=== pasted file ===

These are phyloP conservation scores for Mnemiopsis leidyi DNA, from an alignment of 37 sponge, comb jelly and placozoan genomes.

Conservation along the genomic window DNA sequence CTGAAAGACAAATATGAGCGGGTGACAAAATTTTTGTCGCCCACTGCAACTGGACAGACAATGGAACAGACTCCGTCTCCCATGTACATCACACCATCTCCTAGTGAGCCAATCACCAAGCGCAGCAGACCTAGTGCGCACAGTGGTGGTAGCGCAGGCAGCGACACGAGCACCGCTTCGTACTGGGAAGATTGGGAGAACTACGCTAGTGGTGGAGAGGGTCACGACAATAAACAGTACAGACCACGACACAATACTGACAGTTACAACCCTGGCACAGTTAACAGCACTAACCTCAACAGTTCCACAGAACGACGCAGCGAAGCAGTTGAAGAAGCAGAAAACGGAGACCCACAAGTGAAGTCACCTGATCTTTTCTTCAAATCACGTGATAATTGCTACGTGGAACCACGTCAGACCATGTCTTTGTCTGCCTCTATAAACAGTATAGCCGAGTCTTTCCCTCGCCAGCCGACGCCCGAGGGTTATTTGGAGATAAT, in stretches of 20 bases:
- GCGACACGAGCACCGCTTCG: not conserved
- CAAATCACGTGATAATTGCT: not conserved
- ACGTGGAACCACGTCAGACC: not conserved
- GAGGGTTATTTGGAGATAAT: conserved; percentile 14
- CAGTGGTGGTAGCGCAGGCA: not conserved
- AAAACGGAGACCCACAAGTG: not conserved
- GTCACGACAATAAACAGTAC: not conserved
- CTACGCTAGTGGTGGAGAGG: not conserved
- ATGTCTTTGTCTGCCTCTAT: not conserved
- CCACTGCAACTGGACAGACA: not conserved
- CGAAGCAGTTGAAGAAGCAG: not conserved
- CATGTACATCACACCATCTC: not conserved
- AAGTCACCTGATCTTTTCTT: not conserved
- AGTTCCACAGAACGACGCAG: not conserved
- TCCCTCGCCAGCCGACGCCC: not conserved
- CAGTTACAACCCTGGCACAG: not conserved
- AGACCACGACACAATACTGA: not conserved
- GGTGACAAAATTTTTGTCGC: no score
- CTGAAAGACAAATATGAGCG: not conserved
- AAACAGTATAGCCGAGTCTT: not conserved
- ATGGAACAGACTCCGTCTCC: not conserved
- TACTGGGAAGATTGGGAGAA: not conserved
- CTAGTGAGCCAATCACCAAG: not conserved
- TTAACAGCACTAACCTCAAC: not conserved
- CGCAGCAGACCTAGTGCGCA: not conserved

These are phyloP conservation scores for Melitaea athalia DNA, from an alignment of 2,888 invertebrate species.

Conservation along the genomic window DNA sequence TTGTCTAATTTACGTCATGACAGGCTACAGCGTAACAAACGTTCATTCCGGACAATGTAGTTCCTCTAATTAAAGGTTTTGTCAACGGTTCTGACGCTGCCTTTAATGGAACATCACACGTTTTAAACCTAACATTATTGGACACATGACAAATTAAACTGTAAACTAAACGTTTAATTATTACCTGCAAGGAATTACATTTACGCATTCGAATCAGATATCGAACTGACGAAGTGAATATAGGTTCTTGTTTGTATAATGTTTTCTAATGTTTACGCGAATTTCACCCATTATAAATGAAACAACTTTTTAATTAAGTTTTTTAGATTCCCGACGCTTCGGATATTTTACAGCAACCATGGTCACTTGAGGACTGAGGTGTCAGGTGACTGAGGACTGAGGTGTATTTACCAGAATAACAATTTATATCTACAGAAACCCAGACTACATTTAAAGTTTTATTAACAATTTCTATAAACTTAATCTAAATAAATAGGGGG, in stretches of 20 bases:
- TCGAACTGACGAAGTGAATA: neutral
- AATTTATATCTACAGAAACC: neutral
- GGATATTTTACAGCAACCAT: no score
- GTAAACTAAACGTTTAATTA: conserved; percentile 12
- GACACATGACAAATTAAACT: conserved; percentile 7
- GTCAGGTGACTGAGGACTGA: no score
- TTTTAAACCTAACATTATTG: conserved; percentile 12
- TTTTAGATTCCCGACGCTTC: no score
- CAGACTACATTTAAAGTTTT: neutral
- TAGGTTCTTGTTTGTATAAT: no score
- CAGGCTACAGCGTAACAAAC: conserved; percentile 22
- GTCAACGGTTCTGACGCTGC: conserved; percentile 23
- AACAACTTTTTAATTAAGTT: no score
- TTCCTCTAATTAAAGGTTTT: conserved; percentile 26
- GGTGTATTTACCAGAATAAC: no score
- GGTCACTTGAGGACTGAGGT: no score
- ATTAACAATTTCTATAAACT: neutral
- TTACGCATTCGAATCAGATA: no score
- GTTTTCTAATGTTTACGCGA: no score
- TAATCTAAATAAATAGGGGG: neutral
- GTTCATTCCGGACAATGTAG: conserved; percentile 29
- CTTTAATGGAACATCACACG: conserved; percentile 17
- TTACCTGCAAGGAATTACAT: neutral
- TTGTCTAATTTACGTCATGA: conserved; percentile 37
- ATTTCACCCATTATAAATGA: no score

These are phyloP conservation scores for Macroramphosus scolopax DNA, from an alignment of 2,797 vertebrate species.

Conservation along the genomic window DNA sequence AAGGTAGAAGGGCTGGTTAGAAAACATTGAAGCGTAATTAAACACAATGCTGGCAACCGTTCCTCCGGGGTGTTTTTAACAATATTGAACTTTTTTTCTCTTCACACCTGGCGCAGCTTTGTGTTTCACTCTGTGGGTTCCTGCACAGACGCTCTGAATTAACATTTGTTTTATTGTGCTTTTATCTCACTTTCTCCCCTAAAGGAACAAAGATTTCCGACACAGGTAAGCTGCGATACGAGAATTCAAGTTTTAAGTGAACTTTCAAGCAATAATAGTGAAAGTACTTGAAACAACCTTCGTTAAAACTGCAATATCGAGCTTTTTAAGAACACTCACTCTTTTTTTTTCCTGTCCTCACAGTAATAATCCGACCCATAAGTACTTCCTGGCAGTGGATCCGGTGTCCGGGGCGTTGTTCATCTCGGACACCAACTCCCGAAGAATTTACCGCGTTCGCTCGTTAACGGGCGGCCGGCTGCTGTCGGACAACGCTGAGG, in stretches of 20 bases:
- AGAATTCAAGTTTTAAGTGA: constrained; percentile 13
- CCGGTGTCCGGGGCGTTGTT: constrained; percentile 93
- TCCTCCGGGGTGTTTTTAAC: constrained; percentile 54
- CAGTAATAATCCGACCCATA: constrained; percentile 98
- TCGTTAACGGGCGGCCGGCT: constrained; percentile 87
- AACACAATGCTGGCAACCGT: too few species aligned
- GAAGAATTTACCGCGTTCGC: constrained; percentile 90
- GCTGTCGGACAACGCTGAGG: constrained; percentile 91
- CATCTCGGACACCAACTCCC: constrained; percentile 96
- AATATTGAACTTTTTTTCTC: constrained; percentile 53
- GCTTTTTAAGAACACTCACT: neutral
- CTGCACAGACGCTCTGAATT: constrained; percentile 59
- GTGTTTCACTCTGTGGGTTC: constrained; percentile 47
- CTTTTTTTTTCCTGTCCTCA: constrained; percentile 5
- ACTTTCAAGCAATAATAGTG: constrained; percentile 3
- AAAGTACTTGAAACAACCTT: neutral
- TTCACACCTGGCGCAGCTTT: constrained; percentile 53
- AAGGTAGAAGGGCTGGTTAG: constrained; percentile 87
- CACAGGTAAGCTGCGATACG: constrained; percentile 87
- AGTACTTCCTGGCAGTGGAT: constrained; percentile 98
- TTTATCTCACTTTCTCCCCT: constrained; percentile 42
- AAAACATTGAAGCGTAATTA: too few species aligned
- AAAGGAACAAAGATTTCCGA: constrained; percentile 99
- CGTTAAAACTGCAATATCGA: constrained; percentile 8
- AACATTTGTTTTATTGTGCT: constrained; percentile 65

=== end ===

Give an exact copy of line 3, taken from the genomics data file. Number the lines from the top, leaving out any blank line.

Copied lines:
- GCGACACGAGCACCGCTTCG: not conserved